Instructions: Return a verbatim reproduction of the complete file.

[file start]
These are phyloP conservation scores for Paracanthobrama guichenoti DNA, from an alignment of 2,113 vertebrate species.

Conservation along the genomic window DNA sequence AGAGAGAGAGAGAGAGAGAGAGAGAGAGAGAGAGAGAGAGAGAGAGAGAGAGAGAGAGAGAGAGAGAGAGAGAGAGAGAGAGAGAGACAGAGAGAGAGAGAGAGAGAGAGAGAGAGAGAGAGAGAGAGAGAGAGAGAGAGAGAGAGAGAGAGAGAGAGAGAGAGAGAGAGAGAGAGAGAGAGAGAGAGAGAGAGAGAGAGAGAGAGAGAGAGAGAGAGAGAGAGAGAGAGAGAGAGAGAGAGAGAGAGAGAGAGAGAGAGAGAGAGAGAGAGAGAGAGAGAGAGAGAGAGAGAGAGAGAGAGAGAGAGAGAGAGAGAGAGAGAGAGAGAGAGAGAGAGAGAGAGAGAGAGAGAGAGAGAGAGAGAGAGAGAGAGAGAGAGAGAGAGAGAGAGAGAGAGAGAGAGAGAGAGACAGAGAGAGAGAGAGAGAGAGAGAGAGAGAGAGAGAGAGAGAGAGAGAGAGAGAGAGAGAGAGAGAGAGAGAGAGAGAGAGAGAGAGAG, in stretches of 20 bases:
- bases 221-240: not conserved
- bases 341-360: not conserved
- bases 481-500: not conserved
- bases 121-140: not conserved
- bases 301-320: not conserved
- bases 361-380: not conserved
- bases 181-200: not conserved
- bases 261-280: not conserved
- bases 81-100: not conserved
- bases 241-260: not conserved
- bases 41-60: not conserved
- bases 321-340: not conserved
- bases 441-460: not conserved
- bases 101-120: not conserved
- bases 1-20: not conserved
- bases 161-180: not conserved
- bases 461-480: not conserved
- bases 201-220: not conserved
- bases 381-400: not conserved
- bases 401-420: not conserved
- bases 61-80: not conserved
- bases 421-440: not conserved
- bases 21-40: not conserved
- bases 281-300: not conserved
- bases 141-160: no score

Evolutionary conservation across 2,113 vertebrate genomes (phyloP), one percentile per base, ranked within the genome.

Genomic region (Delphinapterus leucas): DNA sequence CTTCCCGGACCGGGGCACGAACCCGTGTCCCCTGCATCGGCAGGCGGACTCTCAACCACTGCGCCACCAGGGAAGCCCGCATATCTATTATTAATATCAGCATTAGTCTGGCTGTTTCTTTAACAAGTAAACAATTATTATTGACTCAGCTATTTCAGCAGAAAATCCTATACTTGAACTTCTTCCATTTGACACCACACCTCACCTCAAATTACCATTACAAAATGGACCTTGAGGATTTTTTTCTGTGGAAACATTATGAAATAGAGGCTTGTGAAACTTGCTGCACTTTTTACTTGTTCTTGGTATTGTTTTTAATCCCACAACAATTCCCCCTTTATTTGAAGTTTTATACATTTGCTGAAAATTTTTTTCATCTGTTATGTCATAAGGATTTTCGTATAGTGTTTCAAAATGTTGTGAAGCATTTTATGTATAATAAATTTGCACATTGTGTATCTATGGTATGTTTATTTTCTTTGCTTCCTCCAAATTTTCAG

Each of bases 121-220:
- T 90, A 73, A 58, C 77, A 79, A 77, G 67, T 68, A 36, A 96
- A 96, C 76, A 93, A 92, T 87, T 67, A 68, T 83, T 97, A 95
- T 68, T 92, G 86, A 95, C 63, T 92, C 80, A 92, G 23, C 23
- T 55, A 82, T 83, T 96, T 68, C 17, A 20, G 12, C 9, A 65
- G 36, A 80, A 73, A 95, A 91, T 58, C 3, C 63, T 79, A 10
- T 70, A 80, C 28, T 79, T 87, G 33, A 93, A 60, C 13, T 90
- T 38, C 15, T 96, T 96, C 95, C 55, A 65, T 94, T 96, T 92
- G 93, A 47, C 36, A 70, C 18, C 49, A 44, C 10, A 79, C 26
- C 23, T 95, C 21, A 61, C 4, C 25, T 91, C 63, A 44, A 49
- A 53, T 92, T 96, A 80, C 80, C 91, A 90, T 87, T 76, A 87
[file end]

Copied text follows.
These are phyloP conservation scores for Paracanthobrama guichenoti DNA, from an alignment of 2,113 vertebrate species.

Conservation along the genomic window DNA sequence AGAGAGAGAGAGAGAGAGAGAGAGAGAGAGAGAGAGAGAGAGAGAGAGAGAGAGAGAGAGAGAGAGAGAGAGAGAGAGAGAGAGAGACAGAGAGAGAGAGAGAGAGAGAGAGAGAGAGAGAGAGAGAGAGAGAGAGAGAGAGAGAGAGAGAGAGAGAGAGAGAGAGAGAGAGAGAGAGAGAGAGAGAGAGAGAGAGAGAGAGAGAGAGAGAGAGAGAGAGAGAGAGAGAGAGAGAGAGAGAGAGAGAGAGAGAGAGAGAGAGAGAGAGAGAGAGAGAGAGAGAGAGAGAGAGAGAGAGAGAGAGAGAGAGAGAGAGAGAGAGAGAGAGAGAGAGAGAGAGAGAGAGAGAGAGAGAGAGAGAGAGAGAGAGAGAGAGAGAGAGAGAGAGAGAGAGAGAGAGAGAGAGAGAGACAGAGAGAGAGAGAGAGAGAGAGAGAGAGAGAGAGAGAGAGAGAGAGAGAGAGAGAGAGAGAGAGAGAGAGAGAGAGAGAGAGAGAGAG, in stretches of 20 bases:
- bases 221-240: not conserved
- bases 341-360: not conserved
- bases 481-500: not conserved
- bases 121-140: not conserved
- bases 301-320: not conserved
- bases 361-380: not conserved
- bases 181-200: not conserved
- bases 261-280: not conserved
- bases 81-100: not conserved
- bases 241-260: not conserved
- bases 41-60: not conserved
- bases 321-340: not conserved
- bases 441-460: not conserved
- bases 101-120: not conserved
- bases 1-20: not conserved
- bases 161-180: not conserved
- bases 461-480: not conserved
- bases 201-220: not conserved
- bases 381-400: not conserved
- bases 401-420: not conserved
- bases 61-80: not conserved
- bases 421-440: not conserved
- bases 21-40: not conserved
- bases 281-300: not conserved
- bases 141-160: no score

Evolutionary conservation across 2,113 vertebrate genomes (phyloP), one percentile per base, ranked within the genome.

Genomic region (Delphinapterus leucas): DNA sequence CTTCCCGGACCGGGGCACGAACCCGTGTCCCCTGCATCGGCAGGCGGACTCTCAACCACTGCGCCACCAGGGAAGCCCGCATATCTATTATTAATATCAGCATTAGTCTGGCTGTTTCTTTAACAAGTAAACAATTATTATTGACTCAGCTATTTCAGCAGAAAATCCTATACTTGAACTTCTTCCATTTGACACCACACCTCACCTCAAATTACCATTACAAAATGGACCTTGAGGATTTTTTTCTGTGGAAACATTATGAAATAGAGGCTTGTGAAACTTGCTGCACTTTTTACTTGTTCTTGGTATTGTTTTTAATCCCACAACAATTCCCCCTTTATTTGAAGTTTTATACATTTGCTGAAAATTTTTTTCATCTGTTATGTCATAAGGATTTTCGTATAGTGTTTCAAAATGTTGTGAAGCATTTTATGTATAATAAATTTGCACATTGTGTATCTATGGTATGTTTATTTTCTTTGCTTCCTCCAAATTTTCAG

Each of bases 121-220:
- T 90, A 73, A 58, C 77, A 79, A 77, G 67, T 68, A 36, A 96
- A 96, C 76, A 93, A 92, T 87, T 67, A 68, T 83, T 97, A 95
- T 68, T 92, G 86, A 95, C 63, T 92, C 80, A 92, G 23, C 23
- T 55, A 82, T 83, T 96, T 68, C 17, A 20, G 12, C 9, A 65
- G 36, A 80, A 73, A 95, A 91, T 58, C 3, C 63, T 79, A 10
- T 70, A 80, C 28, T 79, T 87, G 33, A 93, A 60, C 13, T 90
- T 38, C 15, T 96, T 96, C 95, C 55, A 65, T 94, T 96, T 92
- G 93, A 47, C 36, A 70, C 18, C 49, A 44, C 10, A 79, C 26
- C 23, T 95, C 21, A 61, C 4, C 25, T 91, C 63, A 44, A 49
- A 53, T 92, T 96, A 80, C 80, C 91, A 90, T 87, T 76, A 87